Living With Low-Q Loudspeakers:
Design Reflex Cabinets for Tannoy Speakers

Before Thiele and Small analysed the bass-reflex speaker system, and published the results in 1961 (sic), the design of such speaker cabinets was empirical.

In conjunction with the low power amplifiers of the day, one emphasis put on speaker drive-unit design was to obtain high efficiency. This lead to speaker designs with large, powerful magnets, particularly if the mass of the cone was not to be lowered to the point where it compromised other aspects of performance (such as an irregular mid-range response).

These historical aspects have left a pool of older-style drive units that have powerful magnet systems. Of course, not all old drive units have powerful magnets, and likewise, some modern drive units also feature powerful magnet designs (e.g. Altec/JBL/Tannoy). The Thiele & Small parameter that reflects the performance of the "motor" system, including the magnet design, is the "Qe" parameter (e for Electrical). In general this parameter varies from around 0.2 through to 2. The speakers with more powerful motor systems have a low Qe. The total Q of a speaker is the combination of the mechanical Q (Qm), and the electrical Q (Qe). In a speaker with a low Q such as 0.25, the contribution from the mechanical Q (say around 3) is quite small, so the total Q may be about 0.2.

Conventional wisdom when designing a loudspeaker, is to tune the system so that the frequency response is as smooth and as extended as possible - no peaks, and no early roll-off. This in turn implies a specific Q (of around 0.5 to 0.7) for the combined speaker-in-box. When a drive unit is placed in a box, the Q is raised. A small box raises the Q more, and a large box raises the Q less.

A: Maximally Flat

With a driver that has a very low Q to start with, a small box is required to achieve an overall Q of 0.5. For example, for a 15-inch Tannoy with Qt=0.2, to raise the Q to achieve a maximally flat response the required box volume is only 1.3 cubic-feet (and the reflex port is tuned to 47Hz)! As can be seen from the graph (see below), this gives a very high cut-off frequency of about 75 Hz - atrocious performance from a 15-inch drive unit! But then again, no one puts 15-inch drive units into 1.3 cubic-foot boxes - do they?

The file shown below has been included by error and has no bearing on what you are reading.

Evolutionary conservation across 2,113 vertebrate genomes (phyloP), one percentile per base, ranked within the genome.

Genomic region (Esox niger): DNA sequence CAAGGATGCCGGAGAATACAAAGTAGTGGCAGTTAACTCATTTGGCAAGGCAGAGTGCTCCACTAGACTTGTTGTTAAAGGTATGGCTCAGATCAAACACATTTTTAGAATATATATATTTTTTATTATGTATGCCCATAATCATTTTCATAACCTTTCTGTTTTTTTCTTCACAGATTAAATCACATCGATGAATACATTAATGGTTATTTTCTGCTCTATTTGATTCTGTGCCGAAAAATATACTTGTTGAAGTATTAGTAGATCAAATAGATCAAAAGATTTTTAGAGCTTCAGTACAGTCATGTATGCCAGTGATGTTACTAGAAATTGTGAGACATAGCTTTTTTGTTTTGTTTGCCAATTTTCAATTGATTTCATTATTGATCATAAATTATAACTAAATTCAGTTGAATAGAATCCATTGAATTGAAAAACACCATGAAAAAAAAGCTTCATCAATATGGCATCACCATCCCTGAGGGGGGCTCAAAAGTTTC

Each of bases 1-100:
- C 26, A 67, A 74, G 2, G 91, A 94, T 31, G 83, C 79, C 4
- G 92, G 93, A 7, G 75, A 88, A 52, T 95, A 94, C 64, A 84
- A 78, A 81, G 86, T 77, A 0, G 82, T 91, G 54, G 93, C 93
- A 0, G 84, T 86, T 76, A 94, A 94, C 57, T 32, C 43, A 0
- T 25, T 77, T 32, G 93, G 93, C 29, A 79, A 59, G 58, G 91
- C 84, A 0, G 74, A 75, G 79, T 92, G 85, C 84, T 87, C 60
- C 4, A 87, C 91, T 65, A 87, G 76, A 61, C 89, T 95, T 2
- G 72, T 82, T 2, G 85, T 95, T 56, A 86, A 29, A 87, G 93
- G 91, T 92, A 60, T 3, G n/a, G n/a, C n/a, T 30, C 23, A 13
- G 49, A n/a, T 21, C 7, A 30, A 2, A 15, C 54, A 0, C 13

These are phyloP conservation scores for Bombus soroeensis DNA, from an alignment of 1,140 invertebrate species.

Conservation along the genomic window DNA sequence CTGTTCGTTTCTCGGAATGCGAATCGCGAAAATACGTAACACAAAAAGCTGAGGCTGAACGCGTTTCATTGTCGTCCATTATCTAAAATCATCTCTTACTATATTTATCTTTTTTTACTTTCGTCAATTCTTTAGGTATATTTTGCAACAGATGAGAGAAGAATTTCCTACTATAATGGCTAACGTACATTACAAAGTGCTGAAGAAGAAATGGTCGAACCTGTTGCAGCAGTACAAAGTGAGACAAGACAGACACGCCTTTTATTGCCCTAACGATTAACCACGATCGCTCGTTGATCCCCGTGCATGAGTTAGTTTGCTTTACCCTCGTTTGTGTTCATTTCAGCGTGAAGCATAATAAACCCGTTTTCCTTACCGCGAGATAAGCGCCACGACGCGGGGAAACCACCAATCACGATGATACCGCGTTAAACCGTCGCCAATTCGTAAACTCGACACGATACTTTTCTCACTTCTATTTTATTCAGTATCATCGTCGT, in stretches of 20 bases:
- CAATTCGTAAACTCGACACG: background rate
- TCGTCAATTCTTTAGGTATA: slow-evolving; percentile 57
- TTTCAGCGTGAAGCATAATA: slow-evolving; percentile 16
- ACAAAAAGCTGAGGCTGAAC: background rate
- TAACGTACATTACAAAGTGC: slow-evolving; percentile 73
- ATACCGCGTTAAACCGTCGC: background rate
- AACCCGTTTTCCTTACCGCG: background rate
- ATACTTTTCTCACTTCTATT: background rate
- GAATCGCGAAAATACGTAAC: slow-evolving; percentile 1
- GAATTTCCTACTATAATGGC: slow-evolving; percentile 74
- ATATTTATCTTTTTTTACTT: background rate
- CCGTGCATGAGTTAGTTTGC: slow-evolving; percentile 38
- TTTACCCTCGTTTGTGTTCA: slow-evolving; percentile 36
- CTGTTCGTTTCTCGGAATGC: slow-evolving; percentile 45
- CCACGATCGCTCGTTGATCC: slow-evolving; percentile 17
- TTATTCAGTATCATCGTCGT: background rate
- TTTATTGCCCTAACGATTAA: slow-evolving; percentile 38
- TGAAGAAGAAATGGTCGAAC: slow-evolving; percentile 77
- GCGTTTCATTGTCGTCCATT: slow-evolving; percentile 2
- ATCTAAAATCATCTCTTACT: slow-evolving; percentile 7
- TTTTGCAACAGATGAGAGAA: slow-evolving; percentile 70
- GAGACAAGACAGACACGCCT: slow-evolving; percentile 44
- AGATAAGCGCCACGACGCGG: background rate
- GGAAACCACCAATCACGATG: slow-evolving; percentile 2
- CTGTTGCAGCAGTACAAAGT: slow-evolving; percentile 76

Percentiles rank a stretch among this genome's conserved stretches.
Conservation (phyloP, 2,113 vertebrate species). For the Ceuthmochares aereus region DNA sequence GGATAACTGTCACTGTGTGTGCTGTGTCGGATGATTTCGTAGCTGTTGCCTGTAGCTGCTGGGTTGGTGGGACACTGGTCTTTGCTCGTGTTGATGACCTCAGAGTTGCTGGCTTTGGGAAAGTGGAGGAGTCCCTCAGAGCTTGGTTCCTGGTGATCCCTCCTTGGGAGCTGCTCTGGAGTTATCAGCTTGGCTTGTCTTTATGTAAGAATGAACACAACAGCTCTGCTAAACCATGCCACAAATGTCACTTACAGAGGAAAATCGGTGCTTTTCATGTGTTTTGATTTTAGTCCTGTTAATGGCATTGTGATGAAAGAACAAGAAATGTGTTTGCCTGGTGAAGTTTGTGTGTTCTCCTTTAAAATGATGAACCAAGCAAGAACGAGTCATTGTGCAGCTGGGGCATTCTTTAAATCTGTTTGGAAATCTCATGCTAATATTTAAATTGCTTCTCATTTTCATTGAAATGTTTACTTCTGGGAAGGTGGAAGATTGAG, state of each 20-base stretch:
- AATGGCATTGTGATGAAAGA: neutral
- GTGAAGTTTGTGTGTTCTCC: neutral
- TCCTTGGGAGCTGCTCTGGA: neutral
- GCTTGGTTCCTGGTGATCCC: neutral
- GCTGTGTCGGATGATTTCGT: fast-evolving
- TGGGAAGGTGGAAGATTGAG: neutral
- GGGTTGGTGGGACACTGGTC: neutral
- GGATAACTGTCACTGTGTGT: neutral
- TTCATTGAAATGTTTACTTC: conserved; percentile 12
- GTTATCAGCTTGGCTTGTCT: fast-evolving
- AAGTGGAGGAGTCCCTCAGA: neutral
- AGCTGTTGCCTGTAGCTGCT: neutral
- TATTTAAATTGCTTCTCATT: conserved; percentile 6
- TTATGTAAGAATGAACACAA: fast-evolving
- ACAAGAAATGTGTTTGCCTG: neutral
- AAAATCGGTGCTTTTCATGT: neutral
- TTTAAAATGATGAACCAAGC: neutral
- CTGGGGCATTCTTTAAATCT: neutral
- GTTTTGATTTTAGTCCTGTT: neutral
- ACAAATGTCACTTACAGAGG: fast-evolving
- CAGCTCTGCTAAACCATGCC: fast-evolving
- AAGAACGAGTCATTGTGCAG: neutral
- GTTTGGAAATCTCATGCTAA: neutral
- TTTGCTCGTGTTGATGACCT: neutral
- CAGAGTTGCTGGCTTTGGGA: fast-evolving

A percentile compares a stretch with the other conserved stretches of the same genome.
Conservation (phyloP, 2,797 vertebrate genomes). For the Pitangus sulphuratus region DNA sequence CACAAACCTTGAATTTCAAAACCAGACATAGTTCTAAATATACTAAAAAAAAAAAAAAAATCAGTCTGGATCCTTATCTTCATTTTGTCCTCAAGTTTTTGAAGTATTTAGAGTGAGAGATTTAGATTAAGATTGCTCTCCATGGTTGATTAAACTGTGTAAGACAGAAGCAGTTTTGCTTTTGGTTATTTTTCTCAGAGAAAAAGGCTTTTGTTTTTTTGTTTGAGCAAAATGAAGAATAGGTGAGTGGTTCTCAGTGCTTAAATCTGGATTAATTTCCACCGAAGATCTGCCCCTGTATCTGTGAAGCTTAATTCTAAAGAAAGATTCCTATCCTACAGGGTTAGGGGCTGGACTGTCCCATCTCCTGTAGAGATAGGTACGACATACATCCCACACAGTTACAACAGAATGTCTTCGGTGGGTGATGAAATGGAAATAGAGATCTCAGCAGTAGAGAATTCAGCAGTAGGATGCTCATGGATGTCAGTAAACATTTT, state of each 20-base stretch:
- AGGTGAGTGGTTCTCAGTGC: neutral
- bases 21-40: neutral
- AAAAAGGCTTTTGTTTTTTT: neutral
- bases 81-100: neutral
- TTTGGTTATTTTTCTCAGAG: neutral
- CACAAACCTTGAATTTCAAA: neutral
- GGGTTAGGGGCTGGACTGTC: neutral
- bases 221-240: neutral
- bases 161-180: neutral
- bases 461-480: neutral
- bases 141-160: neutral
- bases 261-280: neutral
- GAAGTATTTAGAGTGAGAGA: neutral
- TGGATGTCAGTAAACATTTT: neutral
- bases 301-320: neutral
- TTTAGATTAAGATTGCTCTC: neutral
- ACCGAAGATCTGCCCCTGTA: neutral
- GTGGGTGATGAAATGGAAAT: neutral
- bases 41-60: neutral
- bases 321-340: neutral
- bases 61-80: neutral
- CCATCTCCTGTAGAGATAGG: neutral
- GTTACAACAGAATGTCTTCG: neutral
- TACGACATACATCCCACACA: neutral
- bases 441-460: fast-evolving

B: Larger Box

The intuitive reaction is to make the box bigger. As Gilbert Briggs (of Wharfedale) used to say: -"smooth runs the brook where the flow is deep". In other words, get a big box, and you get smooth response. If the box is made larger (7 cubic feet), but the port frequency is left unaltered, then this kind of isn't true - see curve B where a peak in response becomes evident from the large volume. But the peak is not really severe and could be acceptable to some tastes.

C: Extended Response

Finally, take the larger 7 cubic-foot box of B, and shift the tuning downwards so the port frequency is 30 Hz instead of 47 Hz. What appears is a gradually drooping response from 200 Hz downwards, propped up by the port resonance at 30Hz, and then rolling off steeply below that. This response is sometimes referred to as a low frequency shelf.

The disadvantage of this alignment are:

The advantages of this alignment are:

Another approach to living with low-Q speakers, is to change the Q. This is done by placing a resistor in series with the driver. This has not been investigated. Apart from the fact that it "goes against the grain", it could affect the mid-range response, and lower the efficiency.


Living with low-Q speakers requires an un-orthodox approach to the enclosure alignment - one where a larger-than-predicted box should be used, and the port should be tuned lower than predicted. When this is done, practical circumstance such as room placement, or use of tone controls, leads to satisfactory low frequency response.

It is interesting to note that this is more or less exactly how "decent" speakers from the 1950's were operated - in large boxes, placed in the corner (or, "smooth runs the brook where the flow is deep"). This contrasts with the current design approach where the Q of the driver is chosen (higher) to get maximum extension and smoothness from smaller boxes, but placed away from room corners.


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